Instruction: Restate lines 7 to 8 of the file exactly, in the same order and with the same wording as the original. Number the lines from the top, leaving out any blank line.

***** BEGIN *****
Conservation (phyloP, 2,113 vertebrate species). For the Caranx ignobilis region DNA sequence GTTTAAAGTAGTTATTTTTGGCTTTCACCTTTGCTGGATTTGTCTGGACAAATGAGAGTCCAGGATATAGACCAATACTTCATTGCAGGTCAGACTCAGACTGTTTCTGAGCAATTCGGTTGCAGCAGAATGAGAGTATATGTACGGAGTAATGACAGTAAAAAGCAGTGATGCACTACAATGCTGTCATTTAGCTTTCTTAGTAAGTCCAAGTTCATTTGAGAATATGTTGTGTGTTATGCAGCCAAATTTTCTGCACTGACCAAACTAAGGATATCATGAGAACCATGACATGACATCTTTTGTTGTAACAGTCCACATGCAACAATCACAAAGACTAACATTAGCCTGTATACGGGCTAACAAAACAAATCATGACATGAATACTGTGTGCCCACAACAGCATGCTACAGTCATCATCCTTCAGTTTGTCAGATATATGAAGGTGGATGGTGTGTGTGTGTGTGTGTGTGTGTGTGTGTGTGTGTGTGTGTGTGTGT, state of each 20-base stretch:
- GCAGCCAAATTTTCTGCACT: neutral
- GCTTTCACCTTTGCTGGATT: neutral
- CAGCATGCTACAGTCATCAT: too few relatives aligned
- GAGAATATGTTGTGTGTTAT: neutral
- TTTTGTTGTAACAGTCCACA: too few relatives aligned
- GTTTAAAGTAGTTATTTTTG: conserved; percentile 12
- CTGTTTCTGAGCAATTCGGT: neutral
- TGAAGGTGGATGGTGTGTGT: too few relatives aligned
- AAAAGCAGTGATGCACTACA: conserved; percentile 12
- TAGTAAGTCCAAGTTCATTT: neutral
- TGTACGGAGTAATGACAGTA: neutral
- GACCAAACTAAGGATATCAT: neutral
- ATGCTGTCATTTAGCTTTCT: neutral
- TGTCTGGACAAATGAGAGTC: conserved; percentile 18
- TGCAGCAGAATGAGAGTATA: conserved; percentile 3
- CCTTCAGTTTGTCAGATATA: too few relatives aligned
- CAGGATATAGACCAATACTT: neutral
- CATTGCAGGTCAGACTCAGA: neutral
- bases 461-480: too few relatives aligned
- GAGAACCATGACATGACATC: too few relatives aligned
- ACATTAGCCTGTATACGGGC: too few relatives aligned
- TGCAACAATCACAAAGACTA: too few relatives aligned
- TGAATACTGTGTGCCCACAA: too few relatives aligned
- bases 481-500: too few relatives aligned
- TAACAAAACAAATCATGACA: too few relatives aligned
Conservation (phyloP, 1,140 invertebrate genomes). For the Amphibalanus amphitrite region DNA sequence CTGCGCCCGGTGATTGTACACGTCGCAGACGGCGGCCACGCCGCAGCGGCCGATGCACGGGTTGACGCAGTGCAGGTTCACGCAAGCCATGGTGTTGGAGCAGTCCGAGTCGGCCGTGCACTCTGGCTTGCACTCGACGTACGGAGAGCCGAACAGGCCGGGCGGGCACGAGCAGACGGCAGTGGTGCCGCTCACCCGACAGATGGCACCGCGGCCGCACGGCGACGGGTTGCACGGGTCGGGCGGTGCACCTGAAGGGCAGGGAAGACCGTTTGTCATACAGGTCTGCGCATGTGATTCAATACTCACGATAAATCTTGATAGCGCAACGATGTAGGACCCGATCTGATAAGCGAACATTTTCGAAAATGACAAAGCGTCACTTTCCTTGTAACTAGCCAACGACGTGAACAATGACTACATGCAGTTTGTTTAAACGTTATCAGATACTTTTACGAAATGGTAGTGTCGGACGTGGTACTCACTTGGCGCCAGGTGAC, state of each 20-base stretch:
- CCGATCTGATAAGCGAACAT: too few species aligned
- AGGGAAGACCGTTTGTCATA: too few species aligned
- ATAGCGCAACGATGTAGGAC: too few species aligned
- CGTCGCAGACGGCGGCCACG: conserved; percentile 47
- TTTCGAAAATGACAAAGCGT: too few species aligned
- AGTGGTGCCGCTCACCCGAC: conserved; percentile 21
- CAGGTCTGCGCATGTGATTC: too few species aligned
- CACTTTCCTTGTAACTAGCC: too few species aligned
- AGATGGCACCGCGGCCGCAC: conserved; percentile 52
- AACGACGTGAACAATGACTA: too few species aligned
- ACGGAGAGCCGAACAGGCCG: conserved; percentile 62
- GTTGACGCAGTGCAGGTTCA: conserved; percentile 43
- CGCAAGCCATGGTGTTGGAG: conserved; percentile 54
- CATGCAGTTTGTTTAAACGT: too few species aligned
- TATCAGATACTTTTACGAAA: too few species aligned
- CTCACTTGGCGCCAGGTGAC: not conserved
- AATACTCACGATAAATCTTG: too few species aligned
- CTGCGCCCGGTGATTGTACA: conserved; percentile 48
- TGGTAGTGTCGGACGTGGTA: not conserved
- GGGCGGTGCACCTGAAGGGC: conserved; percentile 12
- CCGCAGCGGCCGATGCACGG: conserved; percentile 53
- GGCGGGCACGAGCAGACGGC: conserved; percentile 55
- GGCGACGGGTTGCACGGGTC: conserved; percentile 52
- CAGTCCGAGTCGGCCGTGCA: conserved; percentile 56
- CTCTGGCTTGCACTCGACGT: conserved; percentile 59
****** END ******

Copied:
- GTTTAAAGTAGTTATTTTTG: conserved; percentile 12
- CTGTTTCTGAGCAATTCGGT: neutral